About Lubna Samad
I am a pediatric surgeon with a full time appointment at the Indus Hospital in Karachi. I am currently working with a team at Indus to establish a new program in Global Surgery and expanding my work on injection safety.
Currently, I am studying issues in accessing surgical care and the burden of surgical disease in the catchment population of the Indus Hospital. I am convinced the ready exchange of ideas that is essential to expand global surgery as a science will be greatly facilitated by the Global Surgery community on GHD Online.
Role(s) / Profession(s)
Website: http://www.indushospital.org.pk/ Type: Medical Institution Country: Pakistan About: The Indus Hospital is a state of the art tertiary care center accessible to the public free of charge. A team of local and expatriate professionals provide specialized medical care with an emphasis on innovation and research. The tertiary care facilities at the Hospital are complemented by community outreach programs focused on prevention and early detection of disease, encouraging community involvement and ownership.
Lubna 's Communities
- Moderator Global Surgery & Anesthesia
This is a very useful discussion. Arguably, circumcision is the commonest surgical procedure worldwide, but it continues to be an unsafe intervention - I have personally seen several children with post circumcision complications, including mortality secondary to severe bleeding. In a predominantly Muslim country like Pakistan, where practically every male ...
I think there is no question that task shifting is a must, the challenge remains that it most be done in such a way that care provision is increased without compromising on patient safety. One of the key issues in task shifting is to provide a solid back up to ...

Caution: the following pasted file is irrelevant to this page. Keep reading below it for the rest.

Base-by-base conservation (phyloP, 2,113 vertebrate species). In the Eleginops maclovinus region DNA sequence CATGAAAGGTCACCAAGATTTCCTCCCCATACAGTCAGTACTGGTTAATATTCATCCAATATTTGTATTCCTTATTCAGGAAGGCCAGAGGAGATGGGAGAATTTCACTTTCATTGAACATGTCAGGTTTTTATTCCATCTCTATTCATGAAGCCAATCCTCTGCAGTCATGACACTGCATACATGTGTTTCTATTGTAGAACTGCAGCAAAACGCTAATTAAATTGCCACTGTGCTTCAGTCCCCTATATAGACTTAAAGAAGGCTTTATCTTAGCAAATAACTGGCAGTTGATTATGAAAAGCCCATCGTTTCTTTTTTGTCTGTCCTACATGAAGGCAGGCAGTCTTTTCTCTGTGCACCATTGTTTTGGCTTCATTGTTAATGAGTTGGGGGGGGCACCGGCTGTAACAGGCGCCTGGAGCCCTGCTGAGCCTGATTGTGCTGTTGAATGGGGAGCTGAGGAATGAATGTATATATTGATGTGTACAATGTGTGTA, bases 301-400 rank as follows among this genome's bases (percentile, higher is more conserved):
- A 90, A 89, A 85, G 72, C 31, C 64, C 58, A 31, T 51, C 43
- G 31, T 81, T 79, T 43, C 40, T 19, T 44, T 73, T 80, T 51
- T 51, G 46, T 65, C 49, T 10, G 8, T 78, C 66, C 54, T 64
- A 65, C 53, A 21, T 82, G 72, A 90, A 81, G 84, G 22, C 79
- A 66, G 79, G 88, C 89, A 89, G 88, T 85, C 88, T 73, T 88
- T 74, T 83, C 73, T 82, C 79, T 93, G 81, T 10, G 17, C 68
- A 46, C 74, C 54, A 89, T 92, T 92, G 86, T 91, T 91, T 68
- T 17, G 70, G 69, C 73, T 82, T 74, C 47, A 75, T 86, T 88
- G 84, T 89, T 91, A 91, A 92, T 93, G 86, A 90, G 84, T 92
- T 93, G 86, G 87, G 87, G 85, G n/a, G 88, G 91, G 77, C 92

Hi, I am a paediatric surgeon working in Karachi, Pakistan. This has been a very thought-provoking discussion so far – I’d like to add my two bits to it. Development and progress in health care in general, and surgical care in particular, cannot be dealt with in isolation. For instance, ...
Lubna Samad replied to "Epidemiology of post-op infections in the developing world" in the Global Surgery & Anesthesia community.
Likewise - I have spoken to our infection control team here and we have not come across anything along these lines. Will keep looking and get back if I find something.
I agree entirely - the transition from management of acute problems to capacity building to meet long term health needs has to be thought through. Given the dearth of health professionals on the ground, might there be a role for shorter training programs to enable basic health needs to be ...
- None at this time.